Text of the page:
Astronomy's 'discovery of the century' helps explain 'cosmic bling'

HILO — About 130 million years ago, two neutron stars collided, seeding the cosmos with gold and other heavy elements and scattering gravitational waves in all directions.

Those ripples in space were detected Aug. 17 on Earth by sensitive instruments, prompting a worldwide scramble by scientists seeking to confirm an event they knew would launch a new era of astronomy.

There was no shortage of eyes on this patch of sky near the Hydra constellation.

More than 70 telescopes and laboratories participated, including the Subaru Telescope atop Mauna Kea and Pan-STARRS on Haleakala, making it the most well-observed event in the history of astronomy.

Confirmation of the collision, the first ever detected kilonova, was announced Monday following a blitz of science over two months.

Subaru spokeswoman Yuko Kakazu called it the “discovery of the century.”

“This is all we talk about right now,” she said.

The first hint there was something going on came from the Nobel Prize-winning Laser Inteferometer Gravitational Wave-Observatory, which uses lasers to detect subtle changes in space. LIGO, consisting of two mainland locations, made history in 2015 when it detected the first gravitational waves caused by merging black holes.

But to confirm the waves detected in August were from a neutron star collision required the use of observatories in space and on the ground. Astronomers not only witnessed the distant flash, but also captured crucial data from the event, which had been theorized to result in heavy elements like platinum and gold.

As a result, measurements of the light and other energy emanating from the crash have helped scientists explain how planet-killing gamma ray bursts are born and how fast the universe is expanding, in addition to where all that “cosmic bling,” as at least one researcher has called the elements, came from.

“We already knew that iron came from a stellar explosion, the calcium in your bones came from stars, and now we know the gold in your wedding ring came from merging neutron stars,” said University of California Santa Cruz’s Ryan Foley.

Calculations from a telescope measuring ultraviolet light showed that the combined mass of the heavy elements from this explosion is 1,300 times the mass of Earth.

The worldwide alert went out about 2 a.m. Aug. 17 Hawaii time, following detection of the gravitational waves, said Michitoshi Yoshida, Subaru director.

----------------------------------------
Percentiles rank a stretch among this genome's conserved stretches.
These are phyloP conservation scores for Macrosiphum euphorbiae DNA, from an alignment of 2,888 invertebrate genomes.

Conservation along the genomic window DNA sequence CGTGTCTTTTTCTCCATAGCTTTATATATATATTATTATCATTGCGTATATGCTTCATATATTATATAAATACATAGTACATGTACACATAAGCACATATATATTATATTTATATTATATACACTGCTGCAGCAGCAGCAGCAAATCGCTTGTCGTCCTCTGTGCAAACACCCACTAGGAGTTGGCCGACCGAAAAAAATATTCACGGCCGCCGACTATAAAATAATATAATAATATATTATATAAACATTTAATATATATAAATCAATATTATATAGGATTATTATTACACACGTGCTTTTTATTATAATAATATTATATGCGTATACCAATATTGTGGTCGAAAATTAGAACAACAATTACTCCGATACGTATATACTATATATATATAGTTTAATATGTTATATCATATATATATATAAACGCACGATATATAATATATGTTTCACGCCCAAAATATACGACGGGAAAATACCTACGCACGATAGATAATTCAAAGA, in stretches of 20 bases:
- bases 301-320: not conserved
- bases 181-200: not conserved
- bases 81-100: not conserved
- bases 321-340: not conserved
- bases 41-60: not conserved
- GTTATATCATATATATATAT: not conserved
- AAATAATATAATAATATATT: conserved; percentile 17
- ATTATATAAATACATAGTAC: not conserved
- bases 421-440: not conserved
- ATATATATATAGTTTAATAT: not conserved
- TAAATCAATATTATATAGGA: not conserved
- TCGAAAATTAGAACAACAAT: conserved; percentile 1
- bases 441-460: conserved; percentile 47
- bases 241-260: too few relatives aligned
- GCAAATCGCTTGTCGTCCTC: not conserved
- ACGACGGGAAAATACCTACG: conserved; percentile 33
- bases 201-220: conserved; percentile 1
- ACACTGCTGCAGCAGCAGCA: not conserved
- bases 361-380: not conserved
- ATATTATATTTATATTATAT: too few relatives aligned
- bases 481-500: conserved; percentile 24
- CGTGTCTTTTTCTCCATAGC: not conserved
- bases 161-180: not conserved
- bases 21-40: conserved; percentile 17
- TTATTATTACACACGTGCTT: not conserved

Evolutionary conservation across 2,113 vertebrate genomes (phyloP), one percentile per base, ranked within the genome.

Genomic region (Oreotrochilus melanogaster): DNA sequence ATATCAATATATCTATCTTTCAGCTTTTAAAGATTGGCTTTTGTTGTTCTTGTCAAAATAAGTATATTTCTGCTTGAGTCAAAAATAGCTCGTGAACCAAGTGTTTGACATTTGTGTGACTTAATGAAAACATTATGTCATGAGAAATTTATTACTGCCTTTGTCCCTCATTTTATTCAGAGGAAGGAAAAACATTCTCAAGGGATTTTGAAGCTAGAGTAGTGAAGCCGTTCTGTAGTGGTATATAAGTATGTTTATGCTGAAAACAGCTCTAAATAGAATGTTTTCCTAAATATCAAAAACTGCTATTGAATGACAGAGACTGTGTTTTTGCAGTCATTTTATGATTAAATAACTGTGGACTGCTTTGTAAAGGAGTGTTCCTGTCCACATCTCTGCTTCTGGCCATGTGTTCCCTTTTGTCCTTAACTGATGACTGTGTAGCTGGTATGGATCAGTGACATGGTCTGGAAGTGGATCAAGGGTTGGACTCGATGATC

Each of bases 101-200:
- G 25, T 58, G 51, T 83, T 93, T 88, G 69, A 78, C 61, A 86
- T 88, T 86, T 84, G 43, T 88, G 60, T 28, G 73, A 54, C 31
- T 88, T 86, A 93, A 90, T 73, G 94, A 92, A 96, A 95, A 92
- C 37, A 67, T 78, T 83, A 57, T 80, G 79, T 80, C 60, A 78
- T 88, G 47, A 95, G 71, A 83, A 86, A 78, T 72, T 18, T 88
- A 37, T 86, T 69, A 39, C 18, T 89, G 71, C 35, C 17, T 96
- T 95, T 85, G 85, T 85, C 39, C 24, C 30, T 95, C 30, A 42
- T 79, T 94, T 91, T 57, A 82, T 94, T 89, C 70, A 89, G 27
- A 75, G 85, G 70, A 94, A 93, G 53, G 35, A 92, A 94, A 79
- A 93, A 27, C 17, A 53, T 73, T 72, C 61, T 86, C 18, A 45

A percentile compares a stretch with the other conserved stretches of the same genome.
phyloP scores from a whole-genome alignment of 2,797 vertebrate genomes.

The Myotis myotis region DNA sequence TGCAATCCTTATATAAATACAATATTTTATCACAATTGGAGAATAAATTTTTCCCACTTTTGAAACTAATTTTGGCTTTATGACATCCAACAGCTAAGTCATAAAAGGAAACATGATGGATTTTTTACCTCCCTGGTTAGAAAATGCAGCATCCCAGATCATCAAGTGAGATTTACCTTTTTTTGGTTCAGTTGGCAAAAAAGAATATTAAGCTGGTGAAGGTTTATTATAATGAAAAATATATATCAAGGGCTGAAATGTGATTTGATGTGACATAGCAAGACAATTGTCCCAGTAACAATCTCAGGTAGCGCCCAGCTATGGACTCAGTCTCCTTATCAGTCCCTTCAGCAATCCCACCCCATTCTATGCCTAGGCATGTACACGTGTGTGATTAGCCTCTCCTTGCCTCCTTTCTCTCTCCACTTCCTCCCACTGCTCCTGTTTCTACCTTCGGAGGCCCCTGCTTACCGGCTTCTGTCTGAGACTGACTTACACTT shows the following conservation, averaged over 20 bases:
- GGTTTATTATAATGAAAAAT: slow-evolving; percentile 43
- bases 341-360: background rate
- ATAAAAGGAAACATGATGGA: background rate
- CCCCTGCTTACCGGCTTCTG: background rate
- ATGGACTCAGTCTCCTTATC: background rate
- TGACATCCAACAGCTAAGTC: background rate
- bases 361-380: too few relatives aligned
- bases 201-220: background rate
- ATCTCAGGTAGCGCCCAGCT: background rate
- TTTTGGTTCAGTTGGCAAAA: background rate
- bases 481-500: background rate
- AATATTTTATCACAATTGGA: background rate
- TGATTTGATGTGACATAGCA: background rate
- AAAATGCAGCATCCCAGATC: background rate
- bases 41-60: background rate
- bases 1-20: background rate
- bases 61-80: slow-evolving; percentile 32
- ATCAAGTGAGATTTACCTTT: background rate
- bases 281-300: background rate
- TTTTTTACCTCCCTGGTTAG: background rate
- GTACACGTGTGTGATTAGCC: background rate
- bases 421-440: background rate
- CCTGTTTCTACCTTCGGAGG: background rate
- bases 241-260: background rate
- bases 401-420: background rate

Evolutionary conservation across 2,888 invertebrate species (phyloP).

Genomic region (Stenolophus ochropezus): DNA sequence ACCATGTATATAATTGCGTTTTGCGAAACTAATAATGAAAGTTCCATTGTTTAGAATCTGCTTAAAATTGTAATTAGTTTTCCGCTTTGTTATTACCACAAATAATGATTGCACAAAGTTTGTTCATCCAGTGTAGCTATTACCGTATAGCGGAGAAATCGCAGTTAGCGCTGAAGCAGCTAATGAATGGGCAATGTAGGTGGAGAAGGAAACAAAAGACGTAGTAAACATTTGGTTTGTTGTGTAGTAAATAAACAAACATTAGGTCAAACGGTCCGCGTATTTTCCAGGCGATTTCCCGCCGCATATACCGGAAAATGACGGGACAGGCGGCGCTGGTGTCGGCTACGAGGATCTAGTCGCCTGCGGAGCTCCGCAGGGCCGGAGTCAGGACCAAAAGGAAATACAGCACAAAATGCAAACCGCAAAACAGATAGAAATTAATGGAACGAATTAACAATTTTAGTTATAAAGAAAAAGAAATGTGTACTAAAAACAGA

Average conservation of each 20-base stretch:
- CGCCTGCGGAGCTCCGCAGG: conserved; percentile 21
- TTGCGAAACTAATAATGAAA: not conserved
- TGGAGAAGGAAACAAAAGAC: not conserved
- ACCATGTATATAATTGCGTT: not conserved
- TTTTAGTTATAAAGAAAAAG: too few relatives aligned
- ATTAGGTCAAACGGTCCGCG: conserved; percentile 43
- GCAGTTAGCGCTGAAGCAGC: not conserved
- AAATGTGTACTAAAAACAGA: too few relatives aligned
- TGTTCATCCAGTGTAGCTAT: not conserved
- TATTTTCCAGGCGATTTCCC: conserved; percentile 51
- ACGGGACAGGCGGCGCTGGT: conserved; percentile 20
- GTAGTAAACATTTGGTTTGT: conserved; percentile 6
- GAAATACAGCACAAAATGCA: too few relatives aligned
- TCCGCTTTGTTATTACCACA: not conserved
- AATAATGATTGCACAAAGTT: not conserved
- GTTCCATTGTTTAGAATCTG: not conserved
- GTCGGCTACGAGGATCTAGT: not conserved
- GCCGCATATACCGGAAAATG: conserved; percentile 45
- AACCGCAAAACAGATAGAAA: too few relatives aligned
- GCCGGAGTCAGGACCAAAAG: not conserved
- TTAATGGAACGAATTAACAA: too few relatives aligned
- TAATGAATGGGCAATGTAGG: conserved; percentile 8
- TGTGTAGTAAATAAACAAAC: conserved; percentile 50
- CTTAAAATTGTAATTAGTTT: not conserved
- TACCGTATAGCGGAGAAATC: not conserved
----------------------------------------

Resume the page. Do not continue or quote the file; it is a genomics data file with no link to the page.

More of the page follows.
Telescopes have protocol for these types of events that allows them to clear the deck for observing.

But there was little they could do until the next evening.

Yoshida said the collision was only viewable from Hawaii in a 30- to 40-minute window just after sunset.

Subaru — which is part of the Japanese collaboration of Gravitational wave Electro-Magnetic follow-up, or J-GEM — succeeded nonetheless and continued making observations during the next two weeks in optical and infrared light.

He said they found the change in brightness to fit with their theories.

“Everyone thinks the neutron star merger should be the site of gold creation,” Yoshida said. “But no one had observed that kind of phenomenon yet.”

These neutron stars, which are collapsed cores of stars, were so dense that a teaspoon of their matter would weigh 1 billion tons, said Carnegie Institution astronomer Maria Drout. The stars were located in a galaxy called NGC 4993.

Observatories in the southern hemisphere had a slightly better vantage point.

That was fortunate for the Gemini observatory, which has a telescope on Mauna Kea and another in Chile.

The southern telescope spent 25 nights observing the collision.

“We’re seeing processes we were never able to detect before,” Gemini spokesman Peter Michaud said.

What happens to the neutron stars after the collision is up for debate.

Michaud and Yoshida said some think it creates a tiny black hole, while others believe they simply merge into one neutron star.

But there will be more events like this to study after the gravitational wave detectors finish another upgrade next year.

“This is only the first step,” Yoshida said. “We will be very, very super busy.”

Email Tom Callis at

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